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Recent Blogs from Better Photography


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Little Island Very Little

Little Island, Lord Howe Island
Alpa TC, Phase One IQ180, 23mm Rodenstock lens, 1/8 and 30 second exposures, f8 @ ISO 35

Last week, I realised my personal website (www.petereastway.com) was missing some of my earlier work and the above photo of Little Island shot on Lord Howe Island (off the NSW coast in Australia) was one of them. 

Lord Howe Island itself is quite magical, what you'd want in a 'desert island' if you had to be marooned somewhere. It's big enough so you'll never be bored, small enough to easily get around, and there are some very special locations, such as Little Island down the bottom of the trek up to Mount Gower.

Most of the time we were there, Little Island wasn't, but I imagine with big swells and tides, the water laps around it and hence its description. The challenge was finding an angle that included both its shape and location. Standard angles-of-view which included both sides of the island and a clearly defined shape were interesting, but I found this more closely cropped and squished composition to be stronger. Then it was a matter of ensuring sufficient detail in the island itself and dropping in a second exposure (taken from the same angle using a locked off tripod) with blurred water and clouds.

Why two exposures of the same scene? It was windy and the small bushes at the top of the island blurred during the long exposure. As photographers, we don't need a reason other than to say it was my preference to have the bushes sharply resolved with the shorter exposure.

When playing with exposure, the landscape can reveal all sorts of secrets and I love the discovery of the deep red rocks, almost buried in the middle of the island. By drawing out and enhancing the colour, you can almost imagine this a wound, a metaphor for what we're doing to the Earth in so many places. However, the main reason I drew out the colour was to create a point of interest in the composition and, as we all know, it's points of interest that make photographs engaging for our viewers, allowing them to apply their own interpretations and responses.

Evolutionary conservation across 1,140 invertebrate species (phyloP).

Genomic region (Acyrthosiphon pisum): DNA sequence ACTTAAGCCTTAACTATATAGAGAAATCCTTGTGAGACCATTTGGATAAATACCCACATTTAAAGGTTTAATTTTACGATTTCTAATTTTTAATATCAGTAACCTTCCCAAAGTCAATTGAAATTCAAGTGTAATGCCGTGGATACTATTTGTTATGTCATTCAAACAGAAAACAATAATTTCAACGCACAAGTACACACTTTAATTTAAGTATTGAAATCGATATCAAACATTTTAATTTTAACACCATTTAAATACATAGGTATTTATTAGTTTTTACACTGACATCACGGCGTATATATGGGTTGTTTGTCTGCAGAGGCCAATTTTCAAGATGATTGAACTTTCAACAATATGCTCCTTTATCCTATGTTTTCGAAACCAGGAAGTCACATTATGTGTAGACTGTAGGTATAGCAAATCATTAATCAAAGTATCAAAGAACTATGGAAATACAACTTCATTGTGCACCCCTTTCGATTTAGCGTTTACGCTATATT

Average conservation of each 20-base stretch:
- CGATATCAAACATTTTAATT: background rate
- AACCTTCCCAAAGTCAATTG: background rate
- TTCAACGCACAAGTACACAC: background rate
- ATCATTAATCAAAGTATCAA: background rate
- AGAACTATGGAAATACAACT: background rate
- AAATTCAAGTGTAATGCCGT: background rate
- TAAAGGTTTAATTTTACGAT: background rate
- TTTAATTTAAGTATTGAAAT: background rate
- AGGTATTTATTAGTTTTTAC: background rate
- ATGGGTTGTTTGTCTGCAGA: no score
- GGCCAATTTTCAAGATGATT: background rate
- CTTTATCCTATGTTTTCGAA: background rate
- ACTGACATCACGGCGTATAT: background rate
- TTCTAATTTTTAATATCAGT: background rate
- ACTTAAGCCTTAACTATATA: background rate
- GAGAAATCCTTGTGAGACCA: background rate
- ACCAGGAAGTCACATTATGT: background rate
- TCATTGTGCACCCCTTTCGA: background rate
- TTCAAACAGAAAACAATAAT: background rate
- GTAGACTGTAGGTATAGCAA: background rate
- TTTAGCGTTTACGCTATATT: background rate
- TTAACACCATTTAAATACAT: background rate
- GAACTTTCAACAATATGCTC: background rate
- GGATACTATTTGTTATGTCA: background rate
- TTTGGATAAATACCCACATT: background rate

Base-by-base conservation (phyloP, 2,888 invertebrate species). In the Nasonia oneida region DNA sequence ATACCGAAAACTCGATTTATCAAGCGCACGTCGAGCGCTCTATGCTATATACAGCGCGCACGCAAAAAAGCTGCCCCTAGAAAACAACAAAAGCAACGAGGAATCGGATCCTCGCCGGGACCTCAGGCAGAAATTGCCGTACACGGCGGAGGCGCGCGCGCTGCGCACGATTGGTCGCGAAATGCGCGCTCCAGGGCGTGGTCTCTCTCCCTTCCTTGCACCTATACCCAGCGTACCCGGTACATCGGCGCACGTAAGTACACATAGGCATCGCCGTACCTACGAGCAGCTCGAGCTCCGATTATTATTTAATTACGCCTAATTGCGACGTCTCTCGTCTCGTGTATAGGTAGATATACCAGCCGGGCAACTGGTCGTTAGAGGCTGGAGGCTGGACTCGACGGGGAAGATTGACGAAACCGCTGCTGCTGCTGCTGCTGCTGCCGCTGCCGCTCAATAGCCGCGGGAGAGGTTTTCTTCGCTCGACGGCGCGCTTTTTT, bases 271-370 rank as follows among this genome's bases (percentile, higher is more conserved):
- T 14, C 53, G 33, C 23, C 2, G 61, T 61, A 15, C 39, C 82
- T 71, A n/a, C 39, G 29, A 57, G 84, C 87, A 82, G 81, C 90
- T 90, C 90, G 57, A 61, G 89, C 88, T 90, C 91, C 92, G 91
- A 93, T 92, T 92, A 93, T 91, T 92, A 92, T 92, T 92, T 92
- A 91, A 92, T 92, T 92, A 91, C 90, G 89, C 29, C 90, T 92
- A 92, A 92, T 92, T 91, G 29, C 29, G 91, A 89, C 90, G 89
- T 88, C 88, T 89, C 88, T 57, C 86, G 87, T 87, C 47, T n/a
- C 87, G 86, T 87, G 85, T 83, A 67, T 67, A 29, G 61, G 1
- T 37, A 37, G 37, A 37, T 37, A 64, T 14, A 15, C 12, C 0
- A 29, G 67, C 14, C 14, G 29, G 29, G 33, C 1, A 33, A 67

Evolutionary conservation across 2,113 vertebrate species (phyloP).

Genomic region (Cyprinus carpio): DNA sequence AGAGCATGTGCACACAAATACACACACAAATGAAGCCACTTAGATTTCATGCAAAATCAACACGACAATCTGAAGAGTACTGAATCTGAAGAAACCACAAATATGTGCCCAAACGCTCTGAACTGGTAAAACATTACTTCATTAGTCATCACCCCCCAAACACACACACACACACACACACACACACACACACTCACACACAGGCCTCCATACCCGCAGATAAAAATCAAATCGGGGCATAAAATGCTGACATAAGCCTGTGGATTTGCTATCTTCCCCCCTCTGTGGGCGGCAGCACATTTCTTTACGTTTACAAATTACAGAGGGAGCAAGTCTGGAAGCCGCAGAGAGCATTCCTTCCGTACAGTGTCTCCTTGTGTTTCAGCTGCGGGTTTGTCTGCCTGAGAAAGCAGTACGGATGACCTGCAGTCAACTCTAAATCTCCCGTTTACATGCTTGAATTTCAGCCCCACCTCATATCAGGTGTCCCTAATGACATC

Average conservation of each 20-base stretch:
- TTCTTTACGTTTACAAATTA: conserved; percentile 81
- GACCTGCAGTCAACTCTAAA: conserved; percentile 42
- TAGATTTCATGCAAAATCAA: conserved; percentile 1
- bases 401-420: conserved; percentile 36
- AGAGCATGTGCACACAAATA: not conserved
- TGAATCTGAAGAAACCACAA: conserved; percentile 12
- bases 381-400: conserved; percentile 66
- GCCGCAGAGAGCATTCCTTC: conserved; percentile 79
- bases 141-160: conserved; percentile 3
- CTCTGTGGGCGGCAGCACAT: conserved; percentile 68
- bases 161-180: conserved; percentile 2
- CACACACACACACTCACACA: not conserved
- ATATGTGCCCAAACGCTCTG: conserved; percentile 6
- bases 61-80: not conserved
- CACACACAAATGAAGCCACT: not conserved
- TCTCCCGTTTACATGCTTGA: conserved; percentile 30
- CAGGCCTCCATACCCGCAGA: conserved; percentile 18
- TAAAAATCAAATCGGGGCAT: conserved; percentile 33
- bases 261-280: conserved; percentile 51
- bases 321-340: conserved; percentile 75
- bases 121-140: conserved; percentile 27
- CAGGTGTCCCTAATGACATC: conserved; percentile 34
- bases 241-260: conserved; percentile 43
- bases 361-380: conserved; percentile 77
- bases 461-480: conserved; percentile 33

I hope you enjoy it.

This week, I am down in Narooma with Len Metcalf and a group of photographers on my first photo workshop in many months. I've taken an Epson SC-P906 A2 printer (I've actually purchased this for myself from Kayell, although as an Epson Ambassador, Epson would certainly have lent me one). We also have some great sample Epson Signature Hot and Cold Press papers, and also Canson's Rag Photographique, Platine and Aquarelle (I'm also a Canson Ambassador). Our plan is to shoot, process and print and, given the weather forecast, I think we will be having a little 'inside' time for plenty of printing!

Fingers crossed the world continues to open up and the vaccine does its magic.

In the meantime, don't forget my Landscape Photography MasterClass has been fully updated and you can read all about it and see a great little audio visual at www.betterphotographyeducation.com.

Taking Advantage of the Situation

Educational Cleric, Kashan, Iran
Fujifilm X-T3 with Fujinon XF8-16mmF2.8 R LM WR, f8 @ 1/60 second, ISO 250.

Looking through the portfolios of great photographers, I'm always struck by their sense of timing, whether it's a landscape, a portrait or a street scene. My first thought is, how did the photographer manage to be in such a great spot at just the right time? I'm sure many of us look at images that inspire us and have similar thoughts.